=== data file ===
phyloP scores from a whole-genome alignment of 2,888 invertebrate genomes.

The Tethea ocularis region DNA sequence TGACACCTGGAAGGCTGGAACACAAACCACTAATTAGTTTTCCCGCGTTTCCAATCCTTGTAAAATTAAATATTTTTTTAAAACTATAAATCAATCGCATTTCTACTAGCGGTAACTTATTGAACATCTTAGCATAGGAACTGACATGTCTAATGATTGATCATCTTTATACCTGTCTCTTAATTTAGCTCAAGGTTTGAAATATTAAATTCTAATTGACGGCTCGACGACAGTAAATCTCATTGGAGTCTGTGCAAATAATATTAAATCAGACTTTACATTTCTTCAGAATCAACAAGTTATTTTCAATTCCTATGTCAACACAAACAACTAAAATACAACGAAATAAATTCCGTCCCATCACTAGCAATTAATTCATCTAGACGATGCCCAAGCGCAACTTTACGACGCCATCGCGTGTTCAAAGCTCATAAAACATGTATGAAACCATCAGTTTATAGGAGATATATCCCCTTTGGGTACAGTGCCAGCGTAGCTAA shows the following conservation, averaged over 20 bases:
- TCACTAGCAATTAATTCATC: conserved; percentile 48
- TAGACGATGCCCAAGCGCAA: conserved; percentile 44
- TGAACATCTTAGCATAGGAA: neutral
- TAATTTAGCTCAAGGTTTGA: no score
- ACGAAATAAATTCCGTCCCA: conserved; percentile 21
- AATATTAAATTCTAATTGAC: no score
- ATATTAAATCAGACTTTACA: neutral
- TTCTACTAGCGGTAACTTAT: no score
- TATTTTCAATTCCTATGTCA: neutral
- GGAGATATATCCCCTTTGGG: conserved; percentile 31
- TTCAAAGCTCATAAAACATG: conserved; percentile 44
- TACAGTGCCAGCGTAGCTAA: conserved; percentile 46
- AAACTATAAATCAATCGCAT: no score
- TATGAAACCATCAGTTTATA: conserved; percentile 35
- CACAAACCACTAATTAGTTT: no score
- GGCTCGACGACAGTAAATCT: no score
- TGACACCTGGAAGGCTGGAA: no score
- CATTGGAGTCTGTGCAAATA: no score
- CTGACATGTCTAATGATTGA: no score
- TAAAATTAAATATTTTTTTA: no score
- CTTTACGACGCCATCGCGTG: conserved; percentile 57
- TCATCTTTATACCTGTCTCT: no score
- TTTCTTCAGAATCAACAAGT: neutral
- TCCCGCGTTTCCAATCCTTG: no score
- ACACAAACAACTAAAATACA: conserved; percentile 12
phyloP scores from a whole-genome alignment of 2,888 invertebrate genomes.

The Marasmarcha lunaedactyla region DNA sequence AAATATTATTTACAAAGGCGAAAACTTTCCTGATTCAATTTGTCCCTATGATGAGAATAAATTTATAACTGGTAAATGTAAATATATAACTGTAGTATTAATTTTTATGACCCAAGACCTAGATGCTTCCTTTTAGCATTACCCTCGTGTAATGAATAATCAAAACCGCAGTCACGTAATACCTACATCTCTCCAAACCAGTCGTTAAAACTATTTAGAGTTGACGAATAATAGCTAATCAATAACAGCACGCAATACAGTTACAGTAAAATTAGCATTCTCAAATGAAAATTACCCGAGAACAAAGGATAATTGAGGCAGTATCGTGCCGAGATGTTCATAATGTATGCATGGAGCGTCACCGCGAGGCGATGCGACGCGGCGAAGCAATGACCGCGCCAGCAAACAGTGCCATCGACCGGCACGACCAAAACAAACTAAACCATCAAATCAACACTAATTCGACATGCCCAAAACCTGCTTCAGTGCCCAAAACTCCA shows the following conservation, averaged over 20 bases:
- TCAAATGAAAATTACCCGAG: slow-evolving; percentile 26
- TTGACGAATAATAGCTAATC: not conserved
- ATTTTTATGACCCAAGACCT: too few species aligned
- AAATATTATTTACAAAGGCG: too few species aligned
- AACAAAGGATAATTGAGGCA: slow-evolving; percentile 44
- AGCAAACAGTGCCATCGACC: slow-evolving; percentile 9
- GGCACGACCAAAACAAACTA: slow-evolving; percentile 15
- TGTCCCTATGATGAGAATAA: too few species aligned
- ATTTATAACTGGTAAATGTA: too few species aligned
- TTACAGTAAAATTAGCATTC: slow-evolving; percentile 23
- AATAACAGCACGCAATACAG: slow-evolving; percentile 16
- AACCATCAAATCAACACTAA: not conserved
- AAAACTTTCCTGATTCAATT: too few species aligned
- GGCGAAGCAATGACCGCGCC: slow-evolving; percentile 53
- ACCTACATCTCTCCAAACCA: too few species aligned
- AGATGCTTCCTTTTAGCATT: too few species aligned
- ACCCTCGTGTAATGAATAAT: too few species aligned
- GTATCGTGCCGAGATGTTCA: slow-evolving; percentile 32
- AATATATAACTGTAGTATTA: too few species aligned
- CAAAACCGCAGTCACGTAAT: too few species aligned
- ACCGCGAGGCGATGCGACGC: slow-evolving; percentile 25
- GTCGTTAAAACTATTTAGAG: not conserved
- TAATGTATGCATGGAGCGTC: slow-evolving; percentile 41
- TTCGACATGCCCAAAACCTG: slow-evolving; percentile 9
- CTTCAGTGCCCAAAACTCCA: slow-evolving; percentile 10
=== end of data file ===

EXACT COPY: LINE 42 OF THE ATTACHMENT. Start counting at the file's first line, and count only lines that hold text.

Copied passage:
- AAAACTTTCCTGATTCAATT: too few species aligned